The COVID-AM blog is a partnership between the UMI 3157 iGLOBES and the Institut des Amériques, coordinated by François-Michel Le Tourneau, Deputy Director and Marion Magnan, researcher at the Institute. About the blog.

Covid-19 in nicaragua: the pandemic under an authoritarian regime

June 15, 2020


by Maya Collombon, Professor at Sciences-Po Lyon (Triangle Laboratory). She is a representative of the South-East office of the Institut des Amériques.


With a multitude of lockdown periods put in place to avoid the spread of the Covid-19 pandemic, Nicaragua proves to be the exception.

It is one of the rare countries that hasn't put any measures in place against the coronavirus. For the government, faith is there: just a month ago the President of the Republic, Daniel Ortega, announced that Covid-19 was under control. Yet last week, and for the first time since the beginning of the international health crisis, the Health Minister (Minsa) announced more worrisome numbers in his last epidemiological report: a significant increase (over 30%) in cases (now at 1118) and a total of 46 deaths by June 2, 2020. But, according to the national experts of the Covid-19 citizen observatory, the numbers are way below reality, calculating at least 800 deaths due to Covid-19 (against 686 in all of Central America), worrisome especially for neighboring Central American countries and over 3725 cases of contamination, including 348 among healthcare professionals.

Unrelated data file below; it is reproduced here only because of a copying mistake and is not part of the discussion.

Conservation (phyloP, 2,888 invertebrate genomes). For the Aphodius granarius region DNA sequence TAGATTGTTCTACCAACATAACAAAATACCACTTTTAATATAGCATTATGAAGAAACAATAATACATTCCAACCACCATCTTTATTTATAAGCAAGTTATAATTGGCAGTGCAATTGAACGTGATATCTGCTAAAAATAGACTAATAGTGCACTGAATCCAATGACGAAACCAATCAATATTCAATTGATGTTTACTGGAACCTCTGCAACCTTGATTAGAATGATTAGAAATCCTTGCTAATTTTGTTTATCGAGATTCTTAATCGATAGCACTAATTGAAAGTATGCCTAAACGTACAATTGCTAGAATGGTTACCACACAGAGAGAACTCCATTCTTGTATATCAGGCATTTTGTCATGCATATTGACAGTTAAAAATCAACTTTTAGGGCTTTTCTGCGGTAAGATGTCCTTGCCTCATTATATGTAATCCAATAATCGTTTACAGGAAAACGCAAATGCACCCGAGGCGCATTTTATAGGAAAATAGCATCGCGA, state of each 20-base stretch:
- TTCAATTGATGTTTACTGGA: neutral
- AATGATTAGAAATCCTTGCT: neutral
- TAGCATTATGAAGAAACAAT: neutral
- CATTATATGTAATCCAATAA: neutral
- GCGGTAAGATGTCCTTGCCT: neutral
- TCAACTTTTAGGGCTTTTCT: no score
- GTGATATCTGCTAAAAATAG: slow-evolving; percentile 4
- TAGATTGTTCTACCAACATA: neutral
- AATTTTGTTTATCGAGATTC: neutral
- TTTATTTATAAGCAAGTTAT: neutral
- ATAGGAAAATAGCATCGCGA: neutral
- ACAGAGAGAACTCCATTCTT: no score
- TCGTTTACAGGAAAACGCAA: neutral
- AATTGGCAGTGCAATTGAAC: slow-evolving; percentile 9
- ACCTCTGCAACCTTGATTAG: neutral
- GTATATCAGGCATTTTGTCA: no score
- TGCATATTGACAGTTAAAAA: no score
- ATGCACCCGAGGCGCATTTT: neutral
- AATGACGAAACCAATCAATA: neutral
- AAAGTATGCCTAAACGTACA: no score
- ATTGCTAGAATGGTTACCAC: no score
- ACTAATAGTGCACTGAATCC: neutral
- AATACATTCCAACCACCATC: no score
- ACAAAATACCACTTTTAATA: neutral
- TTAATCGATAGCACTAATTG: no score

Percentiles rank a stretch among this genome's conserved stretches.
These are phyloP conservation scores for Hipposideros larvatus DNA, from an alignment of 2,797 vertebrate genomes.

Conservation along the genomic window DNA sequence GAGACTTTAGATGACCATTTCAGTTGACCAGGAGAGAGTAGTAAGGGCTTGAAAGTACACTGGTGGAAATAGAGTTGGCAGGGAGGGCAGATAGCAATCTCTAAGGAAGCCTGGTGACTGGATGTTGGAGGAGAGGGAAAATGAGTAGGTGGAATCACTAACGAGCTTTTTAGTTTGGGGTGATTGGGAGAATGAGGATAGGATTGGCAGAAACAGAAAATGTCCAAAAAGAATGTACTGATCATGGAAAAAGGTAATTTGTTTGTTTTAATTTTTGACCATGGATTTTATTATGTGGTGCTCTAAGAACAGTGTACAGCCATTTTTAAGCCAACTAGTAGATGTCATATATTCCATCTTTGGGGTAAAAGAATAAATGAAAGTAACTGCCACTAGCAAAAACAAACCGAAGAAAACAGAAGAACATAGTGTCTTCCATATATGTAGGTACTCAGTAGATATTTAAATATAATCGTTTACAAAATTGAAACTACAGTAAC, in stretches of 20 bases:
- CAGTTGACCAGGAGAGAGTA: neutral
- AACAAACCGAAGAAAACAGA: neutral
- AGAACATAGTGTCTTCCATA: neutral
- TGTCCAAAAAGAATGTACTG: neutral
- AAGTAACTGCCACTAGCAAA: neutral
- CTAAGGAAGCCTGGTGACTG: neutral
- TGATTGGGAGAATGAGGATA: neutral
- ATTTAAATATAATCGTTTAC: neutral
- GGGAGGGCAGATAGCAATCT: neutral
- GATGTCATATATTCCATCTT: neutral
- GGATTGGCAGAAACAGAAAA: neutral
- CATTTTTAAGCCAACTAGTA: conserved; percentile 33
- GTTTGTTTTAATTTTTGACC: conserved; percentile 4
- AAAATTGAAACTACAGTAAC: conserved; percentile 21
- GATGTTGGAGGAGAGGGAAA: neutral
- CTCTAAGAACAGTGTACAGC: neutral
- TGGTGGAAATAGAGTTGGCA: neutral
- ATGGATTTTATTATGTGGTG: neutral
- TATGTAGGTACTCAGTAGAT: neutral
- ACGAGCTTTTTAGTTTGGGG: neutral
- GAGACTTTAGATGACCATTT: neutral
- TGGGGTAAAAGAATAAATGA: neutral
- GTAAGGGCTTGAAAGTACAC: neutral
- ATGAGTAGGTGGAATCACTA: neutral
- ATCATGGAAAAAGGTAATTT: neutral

On the other hand, the Pan American Health Organization (OPS) is worried that the lack of prevention measures and lack of respect of measures recommended by the WHO have put Nicaragua in stage 4 of the community transmission of the disease.



Despite continued warnings at the international level, no containment measures against the epidemic, or protective measures for healthcare professionals, have been put in place until now . Going against the WHO's recommendations, schools were not closed, even though there was an important decrease of children in the classrooms. The economy has continued almost "normally", while it is recommended that stores remain open to avoid the negative impact on a national economy already in bad shape.